Batwing #34 review

When presented with a finale, there are usually two questions on people’s minds: was it a satisfying conclusion to the series as a whole? and did everything get wrapped up?  The answer to both of these is no. But that is not to say I didn’t enjoy the issue for what it was. Just not as a series finale.  You can tell that the cancellation of their book came as a surprise to the creative team, or at least I got that impression from the material presented.  It sets up several future prospects that, I am sad to say, we will never see brought to fruition. Also, many of the current threads do not get closed.  For example, while we do touch on George and his crazy demons, they don’t feature in the story (not that I minded, I wasn’t a fan).   Nor do we receive a resolution with his sister or the mother’s state of depression.  If they were looking for a better closing point they should have gone for #32, which ended with that wonderful Batman confrontation.

The comic opens with some nice internal monologues dealing with Luke’s trepidations in regards to a continued career as Batwing.  Luke debates whether or not he is actually doing any good and how dealing with all the darkness within people has started to wear on him.  I can understand this train of thought.  I’m sure lots of us have fantasized about becoming superheroes, but when you take a moment to consider all the practicalities involved, it is definitely not a dream job.  His conflict continues through out and while a resolution is reached it seemed a little forced to me, like it was generated to give the issue some kind of emotional resonance as a finale.

The best parts of this issue have nothing to do with action or Luke in the suit.  They stem from his internal struggles and the interplay between him and Tiffany.  The funniest thing in this whole issue is when Tiff tries to play wingman for her brother after he displays interest in a woman he refers to as “hot”.  It’s hilarious!  It is even more funny when the woman “burns” Luke.  This whole situation displays how Luke is really just an adolescent trying to be a man.  It is disappointing that we won’t get to see more of this as, from the small taste we are given here, I absolutely wanted more.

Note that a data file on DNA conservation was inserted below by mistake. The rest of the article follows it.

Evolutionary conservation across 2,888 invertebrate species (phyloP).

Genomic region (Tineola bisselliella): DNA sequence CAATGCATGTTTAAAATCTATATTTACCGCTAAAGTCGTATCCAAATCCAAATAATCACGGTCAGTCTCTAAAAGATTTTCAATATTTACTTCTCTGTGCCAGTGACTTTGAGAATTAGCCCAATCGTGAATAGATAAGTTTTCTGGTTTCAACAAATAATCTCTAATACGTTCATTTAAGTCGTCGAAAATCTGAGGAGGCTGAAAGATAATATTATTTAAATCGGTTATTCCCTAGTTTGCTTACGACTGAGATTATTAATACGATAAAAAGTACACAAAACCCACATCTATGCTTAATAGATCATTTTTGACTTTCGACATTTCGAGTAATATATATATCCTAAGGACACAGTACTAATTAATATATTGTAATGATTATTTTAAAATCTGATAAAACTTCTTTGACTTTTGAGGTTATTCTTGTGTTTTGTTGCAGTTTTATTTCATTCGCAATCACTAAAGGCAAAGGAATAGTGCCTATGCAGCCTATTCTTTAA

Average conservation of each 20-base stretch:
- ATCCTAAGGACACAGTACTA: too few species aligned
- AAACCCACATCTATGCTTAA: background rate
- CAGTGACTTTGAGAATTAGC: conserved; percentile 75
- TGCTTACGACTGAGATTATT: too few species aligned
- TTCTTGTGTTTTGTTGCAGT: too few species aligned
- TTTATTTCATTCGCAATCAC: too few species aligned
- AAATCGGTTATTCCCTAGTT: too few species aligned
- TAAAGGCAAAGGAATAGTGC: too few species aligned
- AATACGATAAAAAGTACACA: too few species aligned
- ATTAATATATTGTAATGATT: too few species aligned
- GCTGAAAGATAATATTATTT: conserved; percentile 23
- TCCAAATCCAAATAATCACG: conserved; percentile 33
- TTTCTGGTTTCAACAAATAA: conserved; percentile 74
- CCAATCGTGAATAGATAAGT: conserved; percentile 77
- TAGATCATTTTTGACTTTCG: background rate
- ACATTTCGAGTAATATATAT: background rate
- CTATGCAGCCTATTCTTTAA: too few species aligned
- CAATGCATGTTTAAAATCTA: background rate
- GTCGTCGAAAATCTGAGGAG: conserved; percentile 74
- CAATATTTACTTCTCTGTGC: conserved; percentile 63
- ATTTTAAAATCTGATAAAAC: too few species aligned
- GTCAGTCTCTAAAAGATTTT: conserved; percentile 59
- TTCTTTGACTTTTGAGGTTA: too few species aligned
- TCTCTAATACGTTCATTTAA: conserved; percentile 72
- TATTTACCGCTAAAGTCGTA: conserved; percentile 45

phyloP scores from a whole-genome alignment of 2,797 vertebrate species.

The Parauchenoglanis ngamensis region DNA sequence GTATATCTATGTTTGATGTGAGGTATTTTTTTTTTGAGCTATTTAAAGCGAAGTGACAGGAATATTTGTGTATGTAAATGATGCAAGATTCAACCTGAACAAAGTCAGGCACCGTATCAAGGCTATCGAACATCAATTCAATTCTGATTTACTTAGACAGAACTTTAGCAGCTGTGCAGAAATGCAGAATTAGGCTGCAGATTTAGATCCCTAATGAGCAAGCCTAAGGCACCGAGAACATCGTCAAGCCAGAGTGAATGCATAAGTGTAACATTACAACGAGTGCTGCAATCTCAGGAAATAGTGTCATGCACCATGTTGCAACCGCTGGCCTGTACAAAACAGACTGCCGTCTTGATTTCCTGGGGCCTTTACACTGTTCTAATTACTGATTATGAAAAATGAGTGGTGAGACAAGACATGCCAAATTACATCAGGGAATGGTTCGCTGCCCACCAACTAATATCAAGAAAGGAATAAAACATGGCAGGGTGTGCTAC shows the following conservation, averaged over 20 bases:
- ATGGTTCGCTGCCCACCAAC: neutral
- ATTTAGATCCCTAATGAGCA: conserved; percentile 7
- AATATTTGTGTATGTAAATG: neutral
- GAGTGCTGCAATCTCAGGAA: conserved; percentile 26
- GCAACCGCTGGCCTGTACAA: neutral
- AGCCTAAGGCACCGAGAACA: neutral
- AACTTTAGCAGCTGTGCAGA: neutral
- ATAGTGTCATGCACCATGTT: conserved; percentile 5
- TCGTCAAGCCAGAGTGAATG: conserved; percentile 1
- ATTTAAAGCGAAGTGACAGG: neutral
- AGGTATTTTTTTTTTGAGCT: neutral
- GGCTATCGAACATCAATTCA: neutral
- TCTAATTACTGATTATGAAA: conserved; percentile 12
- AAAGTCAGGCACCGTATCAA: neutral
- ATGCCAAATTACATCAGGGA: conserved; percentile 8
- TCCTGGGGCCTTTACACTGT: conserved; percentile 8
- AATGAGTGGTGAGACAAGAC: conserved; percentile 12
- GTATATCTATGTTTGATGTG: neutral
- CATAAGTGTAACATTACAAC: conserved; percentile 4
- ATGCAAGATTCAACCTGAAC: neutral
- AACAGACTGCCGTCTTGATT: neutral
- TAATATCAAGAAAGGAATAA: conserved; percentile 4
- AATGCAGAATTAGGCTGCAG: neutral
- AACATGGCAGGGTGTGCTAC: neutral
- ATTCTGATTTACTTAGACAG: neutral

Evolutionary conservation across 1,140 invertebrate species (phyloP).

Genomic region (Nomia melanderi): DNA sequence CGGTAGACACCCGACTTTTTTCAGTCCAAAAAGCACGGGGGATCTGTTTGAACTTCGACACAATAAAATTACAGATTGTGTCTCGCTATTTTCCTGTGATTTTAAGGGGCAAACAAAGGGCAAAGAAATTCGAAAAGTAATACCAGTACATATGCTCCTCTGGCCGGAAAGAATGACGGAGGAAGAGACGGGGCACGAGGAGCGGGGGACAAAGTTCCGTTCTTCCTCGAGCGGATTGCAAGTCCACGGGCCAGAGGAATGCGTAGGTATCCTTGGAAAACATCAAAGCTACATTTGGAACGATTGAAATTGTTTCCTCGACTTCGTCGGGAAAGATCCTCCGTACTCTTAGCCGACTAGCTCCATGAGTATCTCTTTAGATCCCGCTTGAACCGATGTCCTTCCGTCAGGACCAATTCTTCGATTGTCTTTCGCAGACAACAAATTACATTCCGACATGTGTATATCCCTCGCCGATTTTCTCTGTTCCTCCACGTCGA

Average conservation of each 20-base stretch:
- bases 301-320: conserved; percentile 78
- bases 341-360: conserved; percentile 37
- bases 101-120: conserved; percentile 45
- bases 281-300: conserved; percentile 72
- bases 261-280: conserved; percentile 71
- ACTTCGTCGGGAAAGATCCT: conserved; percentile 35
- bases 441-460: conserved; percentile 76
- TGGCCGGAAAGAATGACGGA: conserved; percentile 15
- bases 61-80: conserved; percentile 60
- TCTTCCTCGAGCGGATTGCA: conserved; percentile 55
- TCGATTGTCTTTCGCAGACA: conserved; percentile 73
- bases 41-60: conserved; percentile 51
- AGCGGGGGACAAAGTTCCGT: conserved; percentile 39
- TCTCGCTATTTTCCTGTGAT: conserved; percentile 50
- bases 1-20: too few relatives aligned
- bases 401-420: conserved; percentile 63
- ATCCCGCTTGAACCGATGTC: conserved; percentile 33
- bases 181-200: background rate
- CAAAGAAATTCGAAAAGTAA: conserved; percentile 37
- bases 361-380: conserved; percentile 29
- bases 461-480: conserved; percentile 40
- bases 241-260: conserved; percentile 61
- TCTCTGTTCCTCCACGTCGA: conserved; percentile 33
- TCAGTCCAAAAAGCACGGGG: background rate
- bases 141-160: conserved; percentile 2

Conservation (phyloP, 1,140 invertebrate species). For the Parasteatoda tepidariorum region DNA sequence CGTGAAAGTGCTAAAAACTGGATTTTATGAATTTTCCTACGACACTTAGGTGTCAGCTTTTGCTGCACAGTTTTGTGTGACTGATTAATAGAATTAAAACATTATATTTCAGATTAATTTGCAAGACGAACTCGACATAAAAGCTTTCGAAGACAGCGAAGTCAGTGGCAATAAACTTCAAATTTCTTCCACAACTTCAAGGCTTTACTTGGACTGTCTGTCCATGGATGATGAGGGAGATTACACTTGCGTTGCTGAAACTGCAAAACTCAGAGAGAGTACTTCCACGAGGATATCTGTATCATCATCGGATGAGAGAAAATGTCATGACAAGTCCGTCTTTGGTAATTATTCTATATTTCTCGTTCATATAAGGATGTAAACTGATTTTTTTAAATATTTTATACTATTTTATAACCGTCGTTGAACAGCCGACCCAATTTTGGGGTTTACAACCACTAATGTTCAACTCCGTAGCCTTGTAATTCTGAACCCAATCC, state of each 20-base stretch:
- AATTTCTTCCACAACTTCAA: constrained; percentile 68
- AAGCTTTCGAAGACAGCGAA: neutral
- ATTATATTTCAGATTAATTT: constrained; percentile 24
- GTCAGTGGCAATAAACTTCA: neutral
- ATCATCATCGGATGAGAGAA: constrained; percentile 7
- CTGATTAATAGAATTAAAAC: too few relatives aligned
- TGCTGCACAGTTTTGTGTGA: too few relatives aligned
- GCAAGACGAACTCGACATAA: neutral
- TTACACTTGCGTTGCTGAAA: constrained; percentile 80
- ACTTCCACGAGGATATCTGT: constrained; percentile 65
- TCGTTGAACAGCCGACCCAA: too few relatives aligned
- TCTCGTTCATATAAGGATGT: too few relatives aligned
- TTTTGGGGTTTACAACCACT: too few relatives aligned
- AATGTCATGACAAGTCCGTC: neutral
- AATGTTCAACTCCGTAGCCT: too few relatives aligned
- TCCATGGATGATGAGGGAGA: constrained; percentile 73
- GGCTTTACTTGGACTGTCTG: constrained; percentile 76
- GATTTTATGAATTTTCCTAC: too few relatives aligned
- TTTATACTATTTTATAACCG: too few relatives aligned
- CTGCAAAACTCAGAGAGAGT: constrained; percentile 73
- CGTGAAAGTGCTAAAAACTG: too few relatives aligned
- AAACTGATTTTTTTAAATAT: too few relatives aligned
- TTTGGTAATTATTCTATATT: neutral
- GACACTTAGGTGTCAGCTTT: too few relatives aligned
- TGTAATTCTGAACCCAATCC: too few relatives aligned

One of the ideas that was broached in this issue was the concept of “us vs them.”  As a whole, it seems to be something people are quite obsessed with.  Whether it be movies, companies, publishers, teams, or countries; humans are all about conflict.  I always thought that if an alien civilization was ever discovered, conflicts between nations on Earth would cease because it would no longer be country vs country, but Earth as a whole vs the rest of the universe.  This comic points out that in the DC Universe aliens exist, we are no longer alone in the universe, and yet we still fight one another.  Why is that? and what does it say about us in the end?


  • One of the thugs in the warehouse says, “I swear there is someone in here with us.”  I present this gentlemen with the “Captain Obvious” Award for outstanding achievements in his field.
  • “I didn’t do nothing!”  “Anything.  You didn’t do anything.”  Now we know why the series is ending.  Coming next year from DC Comics…Luke Fox has hung up the suit and puts on the uniform of …The Grammar Police!
  • Luke!  Keep your eyes on the road!  Hands at 2 and 10…2 and 10.

Recommended if…

  • You’re ok with enjoying this comic for what it is and not what it is labeled as.
  • You’re a fan of Tiffany Fox.  She has some hilarious moments!
  • You want to philosophize a little.


This story is actually quite humorous and entertaining but, as a finale of an entire series, it doesn’t deliver.   I can’t hold this against the creative team as it really is out of their hands.  You can tell they had more stories lined up and that they were forced to wrap things up in a hurry.   For what it is worth, I am sad to see we won’t get a resolution to several key points that were definitely worth exploring further.

SCORE: 7/10